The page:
The moment everyone has been curious about throughout the first four episodes is Lenny’s address to the Conclave of the Cardinals. He’s been holding them captive for far longer than anyone imagined, letting the tension build, and waiting for the Papal Tiara to arrive. Now that it has, he is ready to address the body of Cardinals. His entrance is terrible and grand in its magnificence and symbolism. Lenny looks powerful and frightening, as if the fury of God could come rushing out of him at any moment if he wanted it unleashed upon the world. His speech is one of darkness, of anger, of retreating from the world and making it hard for believers to have access to the Church unless they prove themselves pure.

It’s seriously spooky how close Lenny’s intentions and words about the Church seem to mirror Trump’s inauguration address and actions about this country. They are two tyrants cut from the same cloth. After Lenny’s dark and disturbing speech he flexes his power by making the Cardinals kiss his feet. First his mentor, then his brother, and finally Voiello’s reluctant submission to his power kneel before him and kiss his Holy feet. Dark days are ahead. Lenny and the Cardinals confront the possibly heresy of the healer Tonino Pettola at the end of the episode.  Are they there to destroy him, or to see what he can do?  The bigger question is, will the Catholic Church survive Lenny, or will his temper tantrum of feeling unloved tear everything to pieces?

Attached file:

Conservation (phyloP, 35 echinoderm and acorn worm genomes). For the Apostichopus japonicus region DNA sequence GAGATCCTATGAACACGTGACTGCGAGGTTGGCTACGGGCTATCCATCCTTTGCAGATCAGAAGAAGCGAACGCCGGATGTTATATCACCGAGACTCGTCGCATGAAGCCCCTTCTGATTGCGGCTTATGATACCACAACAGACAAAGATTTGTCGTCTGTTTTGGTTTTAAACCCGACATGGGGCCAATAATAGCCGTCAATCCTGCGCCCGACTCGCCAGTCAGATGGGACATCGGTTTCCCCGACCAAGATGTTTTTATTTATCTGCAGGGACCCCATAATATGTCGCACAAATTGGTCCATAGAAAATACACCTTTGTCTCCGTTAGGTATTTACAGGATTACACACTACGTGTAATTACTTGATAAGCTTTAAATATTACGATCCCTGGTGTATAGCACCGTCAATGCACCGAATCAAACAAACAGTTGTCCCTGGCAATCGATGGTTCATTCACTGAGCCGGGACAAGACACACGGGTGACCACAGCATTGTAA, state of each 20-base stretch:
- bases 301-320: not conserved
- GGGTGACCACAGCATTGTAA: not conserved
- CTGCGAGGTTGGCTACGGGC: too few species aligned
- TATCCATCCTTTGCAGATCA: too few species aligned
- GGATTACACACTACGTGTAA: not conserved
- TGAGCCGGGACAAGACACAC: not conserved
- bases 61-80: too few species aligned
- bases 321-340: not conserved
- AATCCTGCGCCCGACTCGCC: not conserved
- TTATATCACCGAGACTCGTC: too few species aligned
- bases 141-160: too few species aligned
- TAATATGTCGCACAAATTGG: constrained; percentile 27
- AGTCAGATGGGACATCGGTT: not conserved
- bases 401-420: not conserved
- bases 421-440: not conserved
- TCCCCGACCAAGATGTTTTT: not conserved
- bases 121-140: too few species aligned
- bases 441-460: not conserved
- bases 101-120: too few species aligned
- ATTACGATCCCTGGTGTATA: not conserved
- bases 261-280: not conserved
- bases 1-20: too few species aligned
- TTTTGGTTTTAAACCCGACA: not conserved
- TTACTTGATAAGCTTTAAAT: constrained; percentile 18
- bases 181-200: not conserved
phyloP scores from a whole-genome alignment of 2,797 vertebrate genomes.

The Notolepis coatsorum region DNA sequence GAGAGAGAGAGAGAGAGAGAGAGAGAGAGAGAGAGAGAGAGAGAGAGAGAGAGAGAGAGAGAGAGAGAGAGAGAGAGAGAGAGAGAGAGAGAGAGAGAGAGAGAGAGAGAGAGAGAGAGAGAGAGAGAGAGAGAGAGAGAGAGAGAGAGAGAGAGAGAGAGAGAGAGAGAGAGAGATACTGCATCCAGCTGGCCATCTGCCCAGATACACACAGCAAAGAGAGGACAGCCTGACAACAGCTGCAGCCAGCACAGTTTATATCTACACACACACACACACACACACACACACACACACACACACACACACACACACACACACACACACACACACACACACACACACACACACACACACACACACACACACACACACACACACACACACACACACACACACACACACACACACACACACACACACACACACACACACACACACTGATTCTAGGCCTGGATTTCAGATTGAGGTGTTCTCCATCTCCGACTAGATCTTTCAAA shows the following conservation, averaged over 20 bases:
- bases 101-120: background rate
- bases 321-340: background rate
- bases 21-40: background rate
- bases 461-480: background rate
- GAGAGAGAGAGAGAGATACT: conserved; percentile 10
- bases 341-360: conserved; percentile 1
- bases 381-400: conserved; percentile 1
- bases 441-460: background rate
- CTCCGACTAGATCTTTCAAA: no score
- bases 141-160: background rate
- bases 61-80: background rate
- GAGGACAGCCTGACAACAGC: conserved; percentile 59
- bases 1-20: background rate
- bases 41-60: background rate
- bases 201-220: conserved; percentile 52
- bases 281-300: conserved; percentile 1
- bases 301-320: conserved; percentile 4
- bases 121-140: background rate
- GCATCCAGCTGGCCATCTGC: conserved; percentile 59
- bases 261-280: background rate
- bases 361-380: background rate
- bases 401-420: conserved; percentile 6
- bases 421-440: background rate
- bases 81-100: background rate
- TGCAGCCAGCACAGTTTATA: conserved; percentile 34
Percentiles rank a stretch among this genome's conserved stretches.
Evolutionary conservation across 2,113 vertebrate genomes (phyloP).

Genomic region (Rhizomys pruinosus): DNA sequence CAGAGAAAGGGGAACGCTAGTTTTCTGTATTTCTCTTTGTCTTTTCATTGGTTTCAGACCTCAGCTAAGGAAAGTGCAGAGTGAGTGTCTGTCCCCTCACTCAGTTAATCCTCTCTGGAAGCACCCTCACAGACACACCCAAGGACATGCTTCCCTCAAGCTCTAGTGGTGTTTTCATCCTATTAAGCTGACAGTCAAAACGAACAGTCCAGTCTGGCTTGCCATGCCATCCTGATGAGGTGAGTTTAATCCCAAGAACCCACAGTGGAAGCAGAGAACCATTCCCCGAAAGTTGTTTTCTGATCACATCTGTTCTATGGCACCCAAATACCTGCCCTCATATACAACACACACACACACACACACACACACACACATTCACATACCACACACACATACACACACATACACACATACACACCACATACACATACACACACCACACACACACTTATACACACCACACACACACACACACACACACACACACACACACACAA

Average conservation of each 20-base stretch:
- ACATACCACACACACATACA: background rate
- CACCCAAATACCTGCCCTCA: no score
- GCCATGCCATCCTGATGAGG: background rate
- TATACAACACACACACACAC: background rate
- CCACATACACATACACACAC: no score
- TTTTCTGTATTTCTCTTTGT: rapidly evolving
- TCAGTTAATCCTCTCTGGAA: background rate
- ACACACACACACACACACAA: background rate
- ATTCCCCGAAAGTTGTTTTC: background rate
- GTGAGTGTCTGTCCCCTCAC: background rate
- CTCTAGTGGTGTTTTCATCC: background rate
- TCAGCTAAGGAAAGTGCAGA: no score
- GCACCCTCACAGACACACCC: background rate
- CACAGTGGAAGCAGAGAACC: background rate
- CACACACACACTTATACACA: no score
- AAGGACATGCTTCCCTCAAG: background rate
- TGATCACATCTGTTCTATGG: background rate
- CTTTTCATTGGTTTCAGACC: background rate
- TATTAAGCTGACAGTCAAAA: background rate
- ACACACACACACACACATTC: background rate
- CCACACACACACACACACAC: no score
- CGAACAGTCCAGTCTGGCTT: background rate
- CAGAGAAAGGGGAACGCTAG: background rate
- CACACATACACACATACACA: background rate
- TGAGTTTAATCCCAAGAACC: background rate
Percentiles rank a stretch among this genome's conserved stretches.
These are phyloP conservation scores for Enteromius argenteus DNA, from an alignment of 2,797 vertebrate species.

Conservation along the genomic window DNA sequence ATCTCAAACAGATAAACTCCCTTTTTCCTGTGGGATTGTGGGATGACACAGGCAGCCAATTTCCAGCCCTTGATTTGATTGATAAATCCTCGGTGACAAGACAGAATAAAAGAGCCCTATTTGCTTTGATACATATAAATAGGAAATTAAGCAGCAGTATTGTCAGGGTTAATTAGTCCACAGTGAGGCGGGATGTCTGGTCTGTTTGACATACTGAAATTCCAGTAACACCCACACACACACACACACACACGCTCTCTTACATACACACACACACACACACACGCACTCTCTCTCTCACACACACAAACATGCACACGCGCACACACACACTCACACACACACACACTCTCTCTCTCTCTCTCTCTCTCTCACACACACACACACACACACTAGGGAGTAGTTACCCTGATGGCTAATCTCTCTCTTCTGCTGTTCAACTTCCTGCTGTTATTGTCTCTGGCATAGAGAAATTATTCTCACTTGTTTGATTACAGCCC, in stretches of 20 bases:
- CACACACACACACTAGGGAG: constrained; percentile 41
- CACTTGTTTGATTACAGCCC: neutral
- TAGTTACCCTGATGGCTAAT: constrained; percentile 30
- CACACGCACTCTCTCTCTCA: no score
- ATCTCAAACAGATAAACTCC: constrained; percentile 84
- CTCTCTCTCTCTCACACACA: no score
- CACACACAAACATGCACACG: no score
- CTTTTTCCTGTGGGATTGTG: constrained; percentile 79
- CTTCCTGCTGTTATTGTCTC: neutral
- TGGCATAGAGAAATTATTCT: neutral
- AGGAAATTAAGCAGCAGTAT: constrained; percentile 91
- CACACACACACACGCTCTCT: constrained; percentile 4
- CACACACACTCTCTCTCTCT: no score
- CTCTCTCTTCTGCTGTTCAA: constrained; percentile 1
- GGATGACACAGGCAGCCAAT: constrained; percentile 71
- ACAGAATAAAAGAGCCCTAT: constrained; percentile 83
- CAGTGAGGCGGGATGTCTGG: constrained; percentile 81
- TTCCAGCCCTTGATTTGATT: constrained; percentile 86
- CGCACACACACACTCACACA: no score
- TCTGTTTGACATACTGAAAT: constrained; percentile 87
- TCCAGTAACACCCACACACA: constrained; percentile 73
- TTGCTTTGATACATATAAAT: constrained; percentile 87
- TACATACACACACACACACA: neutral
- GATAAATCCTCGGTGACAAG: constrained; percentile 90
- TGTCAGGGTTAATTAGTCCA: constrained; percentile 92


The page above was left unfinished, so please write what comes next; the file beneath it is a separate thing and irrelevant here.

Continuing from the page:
TB-TV-Grade-A-

Season 1, Episode 5 (S01E05)
The Young Pope airs Sundays and Mondays at 10PM on HBO

Read all of our reviews of The Young Pope here. 
Read our reviews of more of your favorite shows here.


For six months out of the year Jeff is holed up in his home with nothing to do but shovel snow, watch television, write, and dream of warmer climates.
Follow Jeff on Twitter: @OfSoundnVision
Keep up with all of Jeff’s reviews here.